Meet the Hitra Man, Stone Age Warrior?

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By Frid Kvalpskarmo Hansen/NTNU

4000 years ago, a 25-year-old man died on the island of Hitra, in Trøndelag county, Norway. Now he has been given a new lease of life at NTNU University Museum.

In 1916, a road up the hill to Fausland farm on the island of Hitra was being upgraded, using gravel from the shore along the innermost part of Barmfjorden. Suddenly, the workers noticed some human bones in between all the sand and stones. The bones belonged to a man who was approximately 25 years of age and who had died at the very end of the Stone Age – 4000 years ago.

“We think that he drowned. When he died, the sea level was 12.5 meters (41 feet) higher than it is today, and the discovery site would have been at a depth of 4 meters (13 feet). Parts of the skeleton are well preserved, and must have been covered with shell sand on the seabed shortly after he died,” says archaeologist Birgitte Skar from NTNU University Museum.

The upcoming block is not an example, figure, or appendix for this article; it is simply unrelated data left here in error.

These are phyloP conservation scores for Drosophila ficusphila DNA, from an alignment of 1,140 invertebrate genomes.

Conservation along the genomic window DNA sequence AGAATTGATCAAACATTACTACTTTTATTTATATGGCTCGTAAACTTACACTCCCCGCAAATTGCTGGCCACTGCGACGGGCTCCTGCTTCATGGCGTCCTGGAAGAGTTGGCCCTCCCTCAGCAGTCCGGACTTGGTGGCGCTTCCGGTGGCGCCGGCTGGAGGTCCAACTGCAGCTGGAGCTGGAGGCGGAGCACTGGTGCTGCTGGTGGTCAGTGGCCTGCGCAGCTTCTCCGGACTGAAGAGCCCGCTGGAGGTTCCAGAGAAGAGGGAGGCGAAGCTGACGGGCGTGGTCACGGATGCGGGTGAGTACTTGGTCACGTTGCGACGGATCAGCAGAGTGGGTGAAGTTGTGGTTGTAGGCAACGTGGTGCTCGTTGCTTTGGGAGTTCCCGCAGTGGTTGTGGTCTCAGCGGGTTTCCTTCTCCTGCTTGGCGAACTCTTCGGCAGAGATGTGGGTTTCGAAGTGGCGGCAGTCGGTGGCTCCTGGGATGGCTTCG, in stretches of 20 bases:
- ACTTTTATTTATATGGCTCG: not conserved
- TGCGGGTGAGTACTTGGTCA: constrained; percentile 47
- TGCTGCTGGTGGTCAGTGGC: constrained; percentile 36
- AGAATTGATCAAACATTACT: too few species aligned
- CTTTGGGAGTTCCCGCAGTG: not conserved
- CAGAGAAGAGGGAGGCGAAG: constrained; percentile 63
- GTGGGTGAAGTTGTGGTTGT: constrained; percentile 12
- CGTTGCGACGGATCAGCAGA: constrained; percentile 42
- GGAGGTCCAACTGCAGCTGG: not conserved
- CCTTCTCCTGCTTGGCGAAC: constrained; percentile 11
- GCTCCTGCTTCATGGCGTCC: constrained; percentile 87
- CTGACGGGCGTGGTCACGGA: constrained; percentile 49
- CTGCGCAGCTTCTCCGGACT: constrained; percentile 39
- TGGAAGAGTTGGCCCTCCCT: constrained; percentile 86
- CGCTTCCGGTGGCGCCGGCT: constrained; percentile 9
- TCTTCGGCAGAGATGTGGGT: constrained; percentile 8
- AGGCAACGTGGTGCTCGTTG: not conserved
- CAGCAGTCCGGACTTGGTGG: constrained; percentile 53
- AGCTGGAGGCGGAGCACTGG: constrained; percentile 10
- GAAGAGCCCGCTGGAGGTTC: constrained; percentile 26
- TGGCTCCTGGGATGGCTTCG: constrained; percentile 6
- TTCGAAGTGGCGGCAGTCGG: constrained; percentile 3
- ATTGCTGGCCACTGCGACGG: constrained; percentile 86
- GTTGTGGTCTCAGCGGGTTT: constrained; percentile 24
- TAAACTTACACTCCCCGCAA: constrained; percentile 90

A Warrior?

Along with the bone remains, a dagger and an arm guard were found. The arm guard is an oblong piece of bone with two holes in it that would have been attached to the wrist of the hand holding a bow. The guard would protect the wrist from the blow the bow string made when firing arrows.

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